Paper or Plastic? Considerations for Printing on Either
In a TV commercial from some years ago, two young men are buying a six-pack of beer and a roll of toilet paper from a local market. Low on funds, they find they have to choose either the beer or the toilet paper. Naturally, they choose the beer. When asked if they want a paper or a plastic bag, their choice is unanimous and emphatic: “Paper!”
You may not realize it, but when it comes to printing media, you now have a similar choice: Paper or plastic (or any of a variety of other media, such as vinyl, metal, or fabric). Professional printing businesses are increasingly capable of printing on plastic, and it’s less expensive than you might think.
You may wonder what possible use it would be to print things on plastic. Consider these applications:
- Weather-resistant signage: Plastic tends to be more durable than paper, and doesn’t disintegrate in wet weather. If you are printing signage that needs to last more than a couple of days outdoors, or stands a chance of getting wet, plastic is going to be a better choice.
- Backlit signage: Signs, such as advertisements, restaurant menus, and the like, that are displayed on backlit sign devices (indoors or out) are necessarily going to be produced on plastic media; paper generally doesn’t do a good job in this application.
- Gift cards and reusable coupons: Businesses are increasingly sending direct-mail gift cards and other types of discount cards printed on plastic stock and mailed as postcards. Because they are perceived as being more valuable than a paper coupon, and less likely to get crumpled up in a customer’s purse or wallet, they stand a better chance of being used.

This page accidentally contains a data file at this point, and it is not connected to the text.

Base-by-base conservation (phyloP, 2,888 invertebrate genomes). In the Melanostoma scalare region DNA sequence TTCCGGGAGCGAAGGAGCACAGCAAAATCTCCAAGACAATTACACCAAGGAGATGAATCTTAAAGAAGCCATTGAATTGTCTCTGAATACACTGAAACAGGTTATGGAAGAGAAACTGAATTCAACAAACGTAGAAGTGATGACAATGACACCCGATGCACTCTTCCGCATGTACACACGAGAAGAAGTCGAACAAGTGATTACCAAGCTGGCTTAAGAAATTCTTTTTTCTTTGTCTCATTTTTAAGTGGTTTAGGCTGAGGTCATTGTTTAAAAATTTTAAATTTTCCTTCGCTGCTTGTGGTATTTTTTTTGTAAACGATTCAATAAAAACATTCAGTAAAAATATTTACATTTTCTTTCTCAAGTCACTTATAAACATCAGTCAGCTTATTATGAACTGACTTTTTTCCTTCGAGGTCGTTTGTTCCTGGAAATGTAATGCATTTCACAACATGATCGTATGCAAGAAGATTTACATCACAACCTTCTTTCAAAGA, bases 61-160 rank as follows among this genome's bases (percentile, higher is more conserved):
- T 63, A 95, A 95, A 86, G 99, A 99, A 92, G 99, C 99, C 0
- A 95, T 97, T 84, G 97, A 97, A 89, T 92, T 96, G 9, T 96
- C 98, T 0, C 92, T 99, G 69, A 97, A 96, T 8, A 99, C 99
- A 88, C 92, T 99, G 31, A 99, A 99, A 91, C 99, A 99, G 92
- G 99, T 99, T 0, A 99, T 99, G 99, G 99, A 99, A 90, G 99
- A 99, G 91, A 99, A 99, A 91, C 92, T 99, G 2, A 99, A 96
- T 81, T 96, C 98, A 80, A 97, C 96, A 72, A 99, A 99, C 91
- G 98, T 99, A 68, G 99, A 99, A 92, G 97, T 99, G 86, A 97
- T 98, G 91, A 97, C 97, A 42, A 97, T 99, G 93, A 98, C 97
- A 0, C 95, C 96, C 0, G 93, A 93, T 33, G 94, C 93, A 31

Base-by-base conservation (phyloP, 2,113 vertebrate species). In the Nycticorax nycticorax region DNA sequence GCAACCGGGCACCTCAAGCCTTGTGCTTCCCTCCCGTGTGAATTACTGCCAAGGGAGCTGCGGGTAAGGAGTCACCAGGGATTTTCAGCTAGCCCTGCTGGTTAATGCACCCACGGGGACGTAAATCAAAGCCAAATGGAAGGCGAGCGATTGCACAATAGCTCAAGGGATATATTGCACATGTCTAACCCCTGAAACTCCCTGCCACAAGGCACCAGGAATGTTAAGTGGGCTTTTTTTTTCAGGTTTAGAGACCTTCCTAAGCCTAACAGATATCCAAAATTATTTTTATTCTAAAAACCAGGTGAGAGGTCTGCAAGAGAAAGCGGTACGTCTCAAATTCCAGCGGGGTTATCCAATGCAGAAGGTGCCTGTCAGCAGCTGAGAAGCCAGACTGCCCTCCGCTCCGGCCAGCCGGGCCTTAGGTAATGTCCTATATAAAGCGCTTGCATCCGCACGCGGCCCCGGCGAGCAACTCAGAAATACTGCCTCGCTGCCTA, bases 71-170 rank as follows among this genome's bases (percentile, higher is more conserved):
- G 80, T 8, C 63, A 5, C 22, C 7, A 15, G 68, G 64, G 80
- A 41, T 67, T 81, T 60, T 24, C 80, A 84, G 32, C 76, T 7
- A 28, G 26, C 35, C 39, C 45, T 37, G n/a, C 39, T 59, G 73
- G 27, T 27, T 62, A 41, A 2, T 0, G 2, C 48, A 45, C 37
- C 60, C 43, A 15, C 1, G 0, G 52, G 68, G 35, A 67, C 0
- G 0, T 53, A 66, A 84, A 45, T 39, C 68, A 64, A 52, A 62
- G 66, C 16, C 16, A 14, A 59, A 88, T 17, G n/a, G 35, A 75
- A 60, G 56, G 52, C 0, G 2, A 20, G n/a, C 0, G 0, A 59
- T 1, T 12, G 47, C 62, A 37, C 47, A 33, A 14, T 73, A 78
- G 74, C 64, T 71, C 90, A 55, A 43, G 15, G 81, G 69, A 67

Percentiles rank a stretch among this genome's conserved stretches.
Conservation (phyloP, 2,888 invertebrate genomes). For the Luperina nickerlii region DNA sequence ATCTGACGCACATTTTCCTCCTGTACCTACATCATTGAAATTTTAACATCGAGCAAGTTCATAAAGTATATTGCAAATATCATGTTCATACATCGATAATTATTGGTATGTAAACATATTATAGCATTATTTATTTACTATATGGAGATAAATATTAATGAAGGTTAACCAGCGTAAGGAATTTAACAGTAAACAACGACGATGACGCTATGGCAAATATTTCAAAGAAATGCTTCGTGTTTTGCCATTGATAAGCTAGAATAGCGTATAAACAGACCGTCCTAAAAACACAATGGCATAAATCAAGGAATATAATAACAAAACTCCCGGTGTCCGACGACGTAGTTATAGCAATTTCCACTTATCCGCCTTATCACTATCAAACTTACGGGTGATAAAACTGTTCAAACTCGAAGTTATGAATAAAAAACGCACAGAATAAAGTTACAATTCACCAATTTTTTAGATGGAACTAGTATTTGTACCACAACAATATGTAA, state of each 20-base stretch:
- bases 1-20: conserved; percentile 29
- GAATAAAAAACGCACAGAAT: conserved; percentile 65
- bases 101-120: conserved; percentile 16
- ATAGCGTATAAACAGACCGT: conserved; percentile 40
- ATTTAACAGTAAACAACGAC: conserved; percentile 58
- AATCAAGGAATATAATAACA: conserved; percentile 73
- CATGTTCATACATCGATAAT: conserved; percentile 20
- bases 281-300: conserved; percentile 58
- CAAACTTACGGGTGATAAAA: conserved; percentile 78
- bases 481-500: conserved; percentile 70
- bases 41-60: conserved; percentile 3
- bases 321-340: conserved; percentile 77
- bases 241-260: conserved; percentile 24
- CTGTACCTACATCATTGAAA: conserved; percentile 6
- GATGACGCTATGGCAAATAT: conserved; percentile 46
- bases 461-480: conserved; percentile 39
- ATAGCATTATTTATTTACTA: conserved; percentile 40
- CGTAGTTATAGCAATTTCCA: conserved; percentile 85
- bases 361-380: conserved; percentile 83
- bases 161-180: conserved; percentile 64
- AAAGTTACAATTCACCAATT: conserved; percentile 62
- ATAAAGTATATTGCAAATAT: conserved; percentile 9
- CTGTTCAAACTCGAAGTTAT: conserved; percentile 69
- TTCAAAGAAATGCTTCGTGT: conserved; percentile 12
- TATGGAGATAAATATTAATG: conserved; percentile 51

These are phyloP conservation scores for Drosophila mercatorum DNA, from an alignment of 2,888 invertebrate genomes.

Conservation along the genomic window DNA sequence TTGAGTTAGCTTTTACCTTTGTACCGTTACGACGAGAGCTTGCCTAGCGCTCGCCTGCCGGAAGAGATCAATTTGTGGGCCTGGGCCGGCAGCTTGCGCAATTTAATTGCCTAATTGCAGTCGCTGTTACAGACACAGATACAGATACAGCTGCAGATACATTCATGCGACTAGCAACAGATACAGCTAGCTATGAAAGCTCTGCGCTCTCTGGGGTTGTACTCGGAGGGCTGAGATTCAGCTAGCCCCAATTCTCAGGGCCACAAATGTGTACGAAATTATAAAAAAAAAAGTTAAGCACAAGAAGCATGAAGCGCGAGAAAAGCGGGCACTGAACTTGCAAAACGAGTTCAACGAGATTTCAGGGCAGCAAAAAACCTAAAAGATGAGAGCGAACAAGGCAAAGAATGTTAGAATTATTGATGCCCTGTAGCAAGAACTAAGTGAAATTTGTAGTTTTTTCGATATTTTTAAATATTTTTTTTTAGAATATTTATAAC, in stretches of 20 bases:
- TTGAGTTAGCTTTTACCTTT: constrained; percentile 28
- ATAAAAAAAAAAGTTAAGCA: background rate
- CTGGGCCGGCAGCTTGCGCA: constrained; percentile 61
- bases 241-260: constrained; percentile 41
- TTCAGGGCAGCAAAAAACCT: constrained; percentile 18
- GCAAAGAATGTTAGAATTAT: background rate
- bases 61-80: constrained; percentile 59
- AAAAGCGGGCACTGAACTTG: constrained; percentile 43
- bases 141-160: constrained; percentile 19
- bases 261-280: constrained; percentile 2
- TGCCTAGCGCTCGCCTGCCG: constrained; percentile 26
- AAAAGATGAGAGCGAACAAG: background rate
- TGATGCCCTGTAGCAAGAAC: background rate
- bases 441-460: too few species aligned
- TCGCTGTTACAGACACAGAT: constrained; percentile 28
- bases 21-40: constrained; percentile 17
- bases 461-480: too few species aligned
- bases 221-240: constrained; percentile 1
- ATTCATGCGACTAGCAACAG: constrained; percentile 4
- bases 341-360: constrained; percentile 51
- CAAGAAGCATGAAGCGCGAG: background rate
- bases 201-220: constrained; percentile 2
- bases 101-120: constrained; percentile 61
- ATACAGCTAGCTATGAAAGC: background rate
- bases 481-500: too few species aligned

- Marketing collateral: Business cards and other marketing pieces stand out when printed on plastic.
- High-durability applications: Anything that is likely to see rough handling or repeated use—that is, anything that you would laminate if printed on paper—is a good candidate for printing directly on plastic.
What Are the Downsides of Plastic?
Plastic is not appropriate for every application, and there are drawbacks to using the medium. Chief among these is the cost: On a per-piece basis, plastic will cost several times more than an equivalent piece printed on paper (even on specialty papers such as heavy card stock). Not only is the medium more expensive, but it’s trickier to print on; some presses do not handle plastics at all, and some handle certain types of plastic better than others. Special fast-drying inks are required to prevent smearing.
When calculating the cost, however, you must consider the durability aspect: Because paper wears out quickly, your piece might need to be reprinted several times on paper, versus only once for plastic.
Another thing to consider is what happens to printed items when they are no longer useful or relevant. Most plastics are not biodegradable, so there is a potential environmental impact of using plastic. Although most plastics are recyclable, end users might not be aware or might not be bothered to consider placing it in a recycling bin.
A “Happy Medium”?
Depending on your application, there is a third choice available: Synthetic paper. Synthetic paper is a type of plastic that resembles wood-based paper in many ways (such as weight and flexibility) but has the higher durability of plastic.
Whatever you choose, make sure you have considered the total costs and benefits.
Or maybe, like the gentlemen in the TV commercial, just buy the beer instead.